Dr. Jackie Gilbert, a Middle Tennessee State University business professor, influenced the June 3 passage of the Healthy Workplace Bill into Tennessee state law.
House Bill 1981 and its Senate companion Senate Bill 2226, were sponsored by state Rep. Antonio “2 Shay” Parkinson and state Sen. Jim Kyle, both Memphis Democrats. The law requires state government entities to adopt a “model policy” to prevent workplace abuse by July 1, 2015. Local governments that adopt this policy will be immune to lawsuits from employees relating to abusive conduct in the workplace.
This anti-bullying policy was drafted by the Tennessee Advisory Commission on Intergovernmental Relations, or TACIR.
Tennessee was the 26th state to introduce this legislation, and the first to pass it into law.
As a member of the group Tennessee Healthy Workplace Advocates, Gilbert was part of the “think tank” involved in crafting the language of the bill.
“Dr. Gilbert brings an academic perspective that is a welcome addition to our work group and complements the expertise of the public administration, legal, and human resource professionals on the team,” said TACIR Executive Director Lynnisse Roehrich-Patrick in a press release. “Her knowledge of effective methods to prevent abusive conduct and her commitment to workplace civility are essential to their work.”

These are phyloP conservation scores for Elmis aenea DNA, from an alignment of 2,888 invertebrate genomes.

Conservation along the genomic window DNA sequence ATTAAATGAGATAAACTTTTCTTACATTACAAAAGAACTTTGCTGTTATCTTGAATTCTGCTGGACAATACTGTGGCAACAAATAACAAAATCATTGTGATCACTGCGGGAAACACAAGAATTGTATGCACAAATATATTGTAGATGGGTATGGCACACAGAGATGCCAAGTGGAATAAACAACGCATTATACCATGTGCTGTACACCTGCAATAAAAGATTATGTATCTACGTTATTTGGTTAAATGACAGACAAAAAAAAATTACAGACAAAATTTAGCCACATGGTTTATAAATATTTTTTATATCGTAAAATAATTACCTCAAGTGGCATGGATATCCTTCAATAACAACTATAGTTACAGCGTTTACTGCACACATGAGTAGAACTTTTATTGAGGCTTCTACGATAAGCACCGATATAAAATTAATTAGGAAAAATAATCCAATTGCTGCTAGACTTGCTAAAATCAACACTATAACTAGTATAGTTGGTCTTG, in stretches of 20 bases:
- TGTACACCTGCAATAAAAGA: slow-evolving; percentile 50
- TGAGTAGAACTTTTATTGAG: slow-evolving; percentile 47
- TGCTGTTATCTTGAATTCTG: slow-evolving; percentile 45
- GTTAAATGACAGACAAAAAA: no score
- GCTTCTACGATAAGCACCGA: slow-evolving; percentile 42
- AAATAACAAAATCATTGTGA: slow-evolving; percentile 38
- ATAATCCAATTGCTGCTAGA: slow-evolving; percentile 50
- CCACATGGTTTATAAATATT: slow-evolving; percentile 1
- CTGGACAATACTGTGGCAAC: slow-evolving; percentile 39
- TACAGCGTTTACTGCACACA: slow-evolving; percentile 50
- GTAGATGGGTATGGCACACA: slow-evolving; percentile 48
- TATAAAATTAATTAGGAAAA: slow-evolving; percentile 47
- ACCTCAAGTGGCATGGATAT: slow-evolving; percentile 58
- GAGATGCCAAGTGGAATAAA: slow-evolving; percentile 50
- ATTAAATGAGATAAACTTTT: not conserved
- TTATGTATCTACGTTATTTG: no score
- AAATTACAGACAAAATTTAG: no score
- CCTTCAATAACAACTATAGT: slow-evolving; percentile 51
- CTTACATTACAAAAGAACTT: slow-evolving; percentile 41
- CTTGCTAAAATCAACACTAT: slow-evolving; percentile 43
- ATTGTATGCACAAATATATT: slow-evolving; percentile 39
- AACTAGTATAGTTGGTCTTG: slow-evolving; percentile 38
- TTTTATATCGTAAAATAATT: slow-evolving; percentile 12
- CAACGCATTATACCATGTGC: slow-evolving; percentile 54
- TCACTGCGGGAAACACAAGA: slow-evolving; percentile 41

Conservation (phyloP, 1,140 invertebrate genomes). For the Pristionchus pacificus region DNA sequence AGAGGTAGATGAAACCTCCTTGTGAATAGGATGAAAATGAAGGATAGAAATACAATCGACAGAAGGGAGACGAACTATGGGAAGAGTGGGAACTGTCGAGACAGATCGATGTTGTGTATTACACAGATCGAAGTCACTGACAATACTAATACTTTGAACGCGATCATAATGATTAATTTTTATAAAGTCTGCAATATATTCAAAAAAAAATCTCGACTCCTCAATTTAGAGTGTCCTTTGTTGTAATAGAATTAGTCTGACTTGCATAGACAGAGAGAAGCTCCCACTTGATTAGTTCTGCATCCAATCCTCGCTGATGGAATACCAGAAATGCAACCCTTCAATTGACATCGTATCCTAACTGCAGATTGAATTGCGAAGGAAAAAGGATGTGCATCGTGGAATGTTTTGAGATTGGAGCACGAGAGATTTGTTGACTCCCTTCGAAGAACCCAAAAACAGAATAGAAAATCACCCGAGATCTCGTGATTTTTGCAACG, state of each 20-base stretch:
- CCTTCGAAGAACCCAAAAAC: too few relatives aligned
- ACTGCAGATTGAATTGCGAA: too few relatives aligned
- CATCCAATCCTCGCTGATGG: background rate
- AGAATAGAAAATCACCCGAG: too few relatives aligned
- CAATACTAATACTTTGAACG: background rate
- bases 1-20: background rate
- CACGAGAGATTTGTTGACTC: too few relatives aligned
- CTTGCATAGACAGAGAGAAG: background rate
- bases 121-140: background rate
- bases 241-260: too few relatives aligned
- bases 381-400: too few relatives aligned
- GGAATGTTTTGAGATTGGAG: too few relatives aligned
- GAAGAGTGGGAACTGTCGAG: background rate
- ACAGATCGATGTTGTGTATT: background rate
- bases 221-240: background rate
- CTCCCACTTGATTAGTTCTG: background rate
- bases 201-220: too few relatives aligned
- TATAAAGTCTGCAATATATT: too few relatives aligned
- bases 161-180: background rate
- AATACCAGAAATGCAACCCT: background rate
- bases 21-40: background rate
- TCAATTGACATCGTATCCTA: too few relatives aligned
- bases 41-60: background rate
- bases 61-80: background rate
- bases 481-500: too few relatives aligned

Gilbert began her efforts against workplace bullying at MTSU. In the spring of 2011, Gilbert assigned students in her Principles of Management class a group project to further their understanding of five different forms of bullying. The class produced brochures and a video on hazing, cyber bullying, stalking, mobbing, and corporate bullying, which her cause recognition within the university.
The video, Take a Stand Stop the Bully: The Face of a New Resistance, spread its influence beyond MTSU. After a presentation from Gilbert’s cyber-bulling team, Oakland high school partnered with the university to help students in high school and college alike acknowledge the various types of bullying and how they can help by practicing respectful behavior in their own lives.
Gilbert’s efforts did not go unrecognized. Between 2012 and 2014, Gilbert has become a member of the Tennessee Healthy Workplace Advocates, the TACIR Civility Workgroup, and the U.S Academy on Workplace Bullying Mobbing and Abuse.
Though heavily involved in governmental advising, Gilbert remains a professor at MTSU, teaching the same principles here that she has implemented in her legislation: defining abusive conduct and provided the tools and knowledge to employees and employers to avoid an unfair or unsafe workplace.
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